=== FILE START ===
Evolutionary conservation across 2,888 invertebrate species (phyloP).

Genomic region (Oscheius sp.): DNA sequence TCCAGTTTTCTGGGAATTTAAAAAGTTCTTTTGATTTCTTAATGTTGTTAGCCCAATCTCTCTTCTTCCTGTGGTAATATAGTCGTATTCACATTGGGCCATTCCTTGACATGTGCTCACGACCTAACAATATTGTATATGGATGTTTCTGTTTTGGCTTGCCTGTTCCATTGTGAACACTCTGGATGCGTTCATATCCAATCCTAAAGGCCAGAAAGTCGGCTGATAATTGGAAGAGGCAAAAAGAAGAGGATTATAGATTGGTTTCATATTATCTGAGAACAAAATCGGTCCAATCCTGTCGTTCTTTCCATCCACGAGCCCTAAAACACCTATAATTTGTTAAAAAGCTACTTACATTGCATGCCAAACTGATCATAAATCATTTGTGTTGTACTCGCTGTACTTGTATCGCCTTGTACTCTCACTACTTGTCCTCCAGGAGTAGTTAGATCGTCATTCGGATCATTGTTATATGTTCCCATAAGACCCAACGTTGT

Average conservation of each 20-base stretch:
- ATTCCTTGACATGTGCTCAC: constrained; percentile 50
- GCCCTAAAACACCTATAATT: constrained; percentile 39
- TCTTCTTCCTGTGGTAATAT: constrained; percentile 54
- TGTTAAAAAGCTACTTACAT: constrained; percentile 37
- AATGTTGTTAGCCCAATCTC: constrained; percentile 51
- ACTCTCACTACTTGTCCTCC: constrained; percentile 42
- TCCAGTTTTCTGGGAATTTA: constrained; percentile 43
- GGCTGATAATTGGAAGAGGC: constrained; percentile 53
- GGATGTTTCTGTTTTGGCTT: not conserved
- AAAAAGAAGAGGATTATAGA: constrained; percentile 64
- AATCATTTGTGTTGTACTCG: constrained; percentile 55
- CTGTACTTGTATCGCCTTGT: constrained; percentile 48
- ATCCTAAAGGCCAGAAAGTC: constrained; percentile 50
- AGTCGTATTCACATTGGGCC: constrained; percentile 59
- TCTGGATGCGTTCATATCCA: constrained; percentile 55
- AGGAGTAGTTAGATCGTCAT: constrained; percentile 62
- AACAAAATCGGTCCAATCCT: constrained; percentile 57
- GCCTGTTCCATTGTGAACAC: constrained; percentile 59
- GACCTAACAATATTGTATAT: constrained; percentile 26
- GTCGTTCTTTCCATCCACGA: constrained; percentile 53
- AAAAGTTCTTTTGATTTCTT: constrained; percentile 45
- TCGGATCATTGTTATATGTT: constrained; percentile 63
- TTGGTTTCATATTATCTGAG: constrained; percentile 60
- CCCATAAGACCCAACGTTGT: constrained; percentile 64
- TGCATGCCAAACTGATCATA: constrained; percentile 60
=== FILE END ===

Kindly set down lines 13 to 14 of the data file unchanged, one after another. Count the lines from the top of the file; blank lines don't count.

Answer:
- AAAAAGAAGAGGATTATAGA: constrained; percentile 64
- AATCATTTGTGTTGTACTCG: constrained; percentile 55